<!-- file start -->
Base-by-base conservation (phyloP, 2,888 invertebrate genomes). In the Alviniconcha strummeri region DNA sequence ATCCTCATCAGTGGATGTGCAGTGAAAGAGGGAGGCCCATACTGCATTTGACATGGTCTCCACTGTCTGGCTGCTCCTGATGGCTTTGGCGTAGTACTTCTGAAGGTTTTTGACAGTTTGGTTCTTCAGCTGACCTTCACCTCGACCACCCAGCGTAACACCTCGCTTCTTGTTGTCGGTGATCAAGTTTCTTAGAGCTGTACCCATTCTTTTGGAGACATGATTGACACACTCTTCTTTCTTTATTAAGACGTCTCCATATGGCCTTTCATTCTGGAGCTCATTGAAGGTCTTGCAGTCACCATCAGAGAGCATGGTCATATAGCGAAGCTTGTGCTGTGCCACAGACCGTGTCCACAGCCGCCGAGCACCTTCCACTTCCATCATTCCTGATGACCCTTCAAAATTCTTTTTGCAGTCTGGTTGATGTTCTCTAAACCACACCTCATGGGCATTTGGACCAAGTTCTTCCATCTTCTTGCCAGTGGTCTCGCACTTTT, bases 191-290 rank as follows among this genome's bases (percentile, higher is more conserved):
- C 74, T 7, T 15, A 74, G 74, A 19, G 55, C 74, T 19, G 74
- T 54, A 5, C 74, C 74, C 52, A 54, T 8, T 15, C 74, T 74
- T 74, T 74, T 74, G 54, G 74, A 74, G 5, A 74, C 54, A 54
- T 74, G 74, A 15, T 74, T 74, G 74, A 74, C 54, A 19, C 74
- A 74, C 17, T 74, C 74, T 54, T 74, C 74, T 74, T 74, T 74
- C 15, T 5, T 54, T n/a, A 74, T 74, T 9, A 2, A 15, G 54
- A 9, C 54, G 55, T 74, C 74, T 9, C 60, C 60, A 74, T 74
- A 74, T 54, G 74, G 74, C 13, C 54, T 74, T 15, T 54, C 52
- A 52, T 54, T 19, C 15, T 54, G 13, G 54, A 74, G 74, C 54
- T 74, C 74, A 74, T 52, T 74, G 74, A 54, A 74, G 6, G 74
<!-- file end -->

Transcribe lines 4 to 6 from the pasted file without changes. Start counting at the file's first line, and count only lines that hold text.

- T 74, T 74, T 74, G 54, G 74, A 74, G 5, A 74, C 54, A 54
- T 74, G 74, A 15, T 74, T 74, G 74, A 74, C 54, A 19, C 74
- A 74, C 17, T 74, C 74, T 54, T 74, C 74, T 74, T 74, T 74